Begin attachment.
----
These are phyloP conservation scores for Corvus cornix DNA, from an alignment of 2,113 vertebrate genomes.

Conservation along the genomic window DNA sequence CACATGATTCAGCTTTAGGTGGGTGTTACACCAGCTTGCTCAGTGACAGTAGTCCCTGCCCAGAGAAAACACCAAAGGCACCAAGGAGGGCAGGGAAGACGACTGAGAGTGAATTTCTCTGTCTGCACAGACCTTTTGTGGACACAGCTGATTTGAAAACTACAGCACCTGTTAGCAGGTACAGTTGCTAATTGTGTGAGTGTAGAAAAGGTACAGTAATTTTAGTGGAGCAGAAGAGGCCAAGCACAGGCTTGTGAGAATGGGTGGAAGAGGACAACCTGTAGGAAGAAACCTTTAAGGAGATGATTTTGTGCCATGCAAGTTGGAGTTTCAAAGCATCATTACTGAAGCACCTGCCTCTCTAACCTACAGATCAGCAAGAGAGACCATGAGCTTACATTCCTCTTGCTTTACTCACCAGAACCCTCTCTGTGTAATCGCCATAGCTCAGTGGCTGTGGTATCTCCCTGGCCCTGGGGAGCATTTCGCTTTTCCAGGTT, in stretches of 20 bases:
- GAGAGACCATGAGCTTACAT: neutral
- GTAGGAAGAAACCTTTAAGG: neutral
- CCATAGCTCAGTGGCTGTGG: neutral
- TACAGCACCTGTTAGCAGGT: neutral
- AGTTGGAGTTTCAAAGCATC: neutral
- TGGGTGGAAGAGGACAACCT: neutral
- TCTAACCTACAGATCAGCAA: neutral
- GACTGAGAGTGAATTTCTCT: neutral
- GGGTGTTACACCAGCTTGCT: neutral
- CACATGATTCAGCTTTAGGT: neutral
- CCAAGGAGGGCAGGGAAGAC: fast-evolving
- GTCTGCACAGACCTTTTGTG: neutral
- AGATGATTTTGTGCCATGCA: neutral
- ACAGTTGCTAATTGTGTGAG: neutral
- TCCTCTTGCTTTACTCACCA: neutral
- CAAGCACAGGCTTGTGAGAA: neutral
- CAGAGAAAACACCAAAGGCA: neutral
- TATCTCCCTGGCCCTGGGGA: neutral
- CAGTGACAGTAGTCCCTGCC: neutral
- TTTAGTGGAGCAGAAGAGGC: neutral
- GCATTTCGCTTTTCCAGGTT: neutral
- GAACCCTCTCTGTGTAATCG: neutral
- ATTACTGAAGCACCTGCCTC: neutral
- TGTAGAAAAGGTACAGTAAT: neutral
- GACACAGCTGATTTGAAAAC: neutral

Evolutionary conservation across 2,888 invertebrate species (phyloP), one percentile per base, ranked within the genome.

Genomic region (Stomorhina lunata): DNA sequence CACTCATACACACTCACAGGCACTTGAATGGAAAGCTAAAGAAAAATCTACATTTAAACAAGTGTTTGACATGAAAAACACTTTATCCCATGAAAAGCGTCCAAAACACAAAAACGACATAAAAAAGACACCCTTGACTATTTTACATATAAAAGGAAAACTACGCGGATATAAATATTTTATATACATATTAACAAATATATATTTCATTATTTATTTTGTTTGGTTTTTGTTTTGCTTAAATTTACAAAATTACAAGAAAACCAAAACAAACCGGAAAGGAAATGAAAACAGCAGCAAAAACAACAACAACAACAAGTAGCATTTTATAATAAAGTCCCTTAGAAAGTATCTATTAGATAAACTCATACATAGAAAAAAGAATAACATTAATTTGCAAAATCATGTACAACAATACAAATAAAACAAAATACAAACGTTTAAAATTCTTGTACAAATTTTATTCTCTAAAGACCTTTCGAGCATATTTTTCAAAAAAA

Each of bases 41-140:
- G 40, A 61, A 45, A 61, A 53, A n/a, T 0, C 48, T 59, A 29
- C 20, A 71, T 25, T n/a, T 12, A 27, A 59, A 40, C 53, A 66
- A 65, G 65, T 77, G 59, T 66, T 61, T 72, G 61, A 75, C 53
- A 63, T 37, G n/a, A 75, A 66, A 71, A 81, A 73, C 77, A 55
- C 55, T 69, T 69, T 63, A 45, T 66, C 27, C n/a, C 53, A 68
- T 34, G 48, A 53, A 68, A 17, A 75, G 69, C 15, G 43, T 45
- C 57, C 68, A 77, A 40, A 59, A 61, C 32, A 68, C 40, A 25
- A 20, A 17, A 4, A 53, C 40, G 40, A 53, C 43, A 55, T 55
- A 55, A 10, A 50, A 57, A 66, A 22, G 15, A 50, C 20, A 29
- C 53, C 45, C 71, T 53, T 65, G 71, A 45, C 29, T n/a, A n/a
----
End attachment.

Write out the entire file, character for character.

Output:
These are phyloP conservation scores for Corvus cornix DNA, from an alignment of 2,113 vertebrate genomes.

Conservation along the genomic window DNA sequence CACATGATTCAGCTTTAGGTGGGTGTTACACCAGCTTGCTCAGTGACAGTAGTCCCTGCCCAGAGAAAACACCAAAGGCACCAAGGAGGGCAGGGAAGACGACTGAGAGTGAATTTCTCTGTCTGCACAGACCTTTTGTGGACACAGCTGATTTGAAAACTACAGCACCTGTTAGCAGGTACAGTTGCTAATTGTGTGAGTGTAGAAAAGGTACAGTAATTTTAGTGGAGCAGAAGAGGCCAAGCACAGGCTTGTGAGAATGGGTGGAAGAGGACAACCTGTAGGAAGAAACCTTTAAGGAGATGATTTTGTGCCATGCAAGTTGGAGTTTCAAAGCATCATTACTGAAGCACCTGCCTCTCTAACCTACAGATCAGCAAGAGAGACCATGAGCTTACATTCCTCTTGCTTTACTCACCAGAACCCTCTCTGTGTAATCGCCATAGCTCAGTGGCTGTGGTATCTCCCTGGCCCTGGGGAGCATTTCGCTTTTCCAGGTT, in stretches of 20 bases:
- GAGAGACCATGAGCTTACAT: neutral
- GTAGGAAGAAACCTTTAAGG: neutral
- CCATAGCTCAGTGGCTGTGG: neutral
- TACAGCACCTGTTAGCAGGT: neutral
- AGTTGGAGTTTCAAAGCATC: neutral
- TGGGTGGAAGAGGACAACCT: neutral
- TCTAACCTACAGATCAGCAA: neutral
- GACTGAGAGTGAATTTCTCT: neutral
- GGGTGTTACACCAGCTTGCT: neutral
- CACATGATTCAGCTTTAGGT: neutral
- CCAAGGAGGGCAGGGAAGAC: fast-evolving
- GTCTGCACAGACCTTTTGTG: neutral
- AGATGATTTTGTGCCATGCA: neutral
- ACAGTTGCTAATTGTGTGAG: neutral
- TCCTCTTGCTTTACTCACCA: neutral
- CAAGCACAGGCTTGTGAGAA: neutral
- CAGAGAAAACACCAAAGGCA: neutral
- TATCTCCCTGGCCCTGGGGA: neutral
- CAGTGACAGTAGTCCCTGCC: neutral
- TTTAGTGGAGCAGAAGAGGC: neutral
- GCATTTCGCTTTTCCAGGTT: neutral
- GAACCCTCTCTGTGTAATCG: neutral
- ATTACTGAAGCACCTGCCTC: neutral
- TGTAGAAAAGGTACAGTAAT: neutral
- GACACAGCTGATTTGAAAAC: neutral

Evolutionary conservation across 2,888 invertebrate species (phyloP), one percentile per base, ranked within the genome.

Genomic region (Stomorhina lunata): DNA sequence CACTCATACACACTCACAGGCACTTGAATGGAAAGCTAAAGAAAAATCTACATTTAAACAAGTGTTTGACATGAAAAACACTTTATCCCATGAAAAGCGTCCAAAACACAAAAACGACATAAAAAAGACACCCTTGACTATTTTACATATAAAAGGAAAACTACGCGGATATAAATATTTTATATACATATTAACAAATATATATTTCATTATTTATTTTGTTTGGTTTTTGTTTTGCTTAAATTTACAAAATTACAAGAAAACCAAAACAAACCGGAAAGGAAATGAAAACAGCAGCAAAAACAACAACAACAACAAGTAGCATTTTATAATAAAGTCCCTTAGAAAGTATCTATTAGATAAACTCATACATAGAAAAAAGAATAACATTAATTTGCAAAATCATGTACAACAATACAAATAAAACAAAATACAAACGTTTAAAATTCTTGTACAAATTTTATTCTCTAAAGACCTTTCGAGCATATTTTTCAAAAAAA

Each of bases 41-140:
- G 40, A 61, A 45, A 61, A 53, A n/a, T 0, C 48, T 59, A 29
- C 20, A 71, T 25, T n/a, T 12, A 27, A 59, A 40, C 53, A 66
- A 65, G 65, T 77, G 59, T 66, T 61, T 72, G 61, A 75, C 53
- A 63, T 37, G n/a, A 75, A 66, A 71, A 81, A 73, C 77, A 55
- C 55, T 69, T 69, T 63, A 45, T 66, C 27, C n/a, C 53, A 68
- T 34, G 48, A 53, A 68, A 17, A 75, G 69, C 15, G 43, T 45
- C 57, C 68, A 77, A 40, A 59, A 61, C 32, A 68, C 40, A 25
- A 20, A 17, A 4, A 53, C 40, G 40, A 53, C 43, A 55, T 55
- A 55, A 10, A 50, A 57, A 66, A 22, G 15, A 50, C 20, A 29
- C 53, C 45, C 71, T 53, T 65, G 71, A 45, C 29, T n/a, A n/a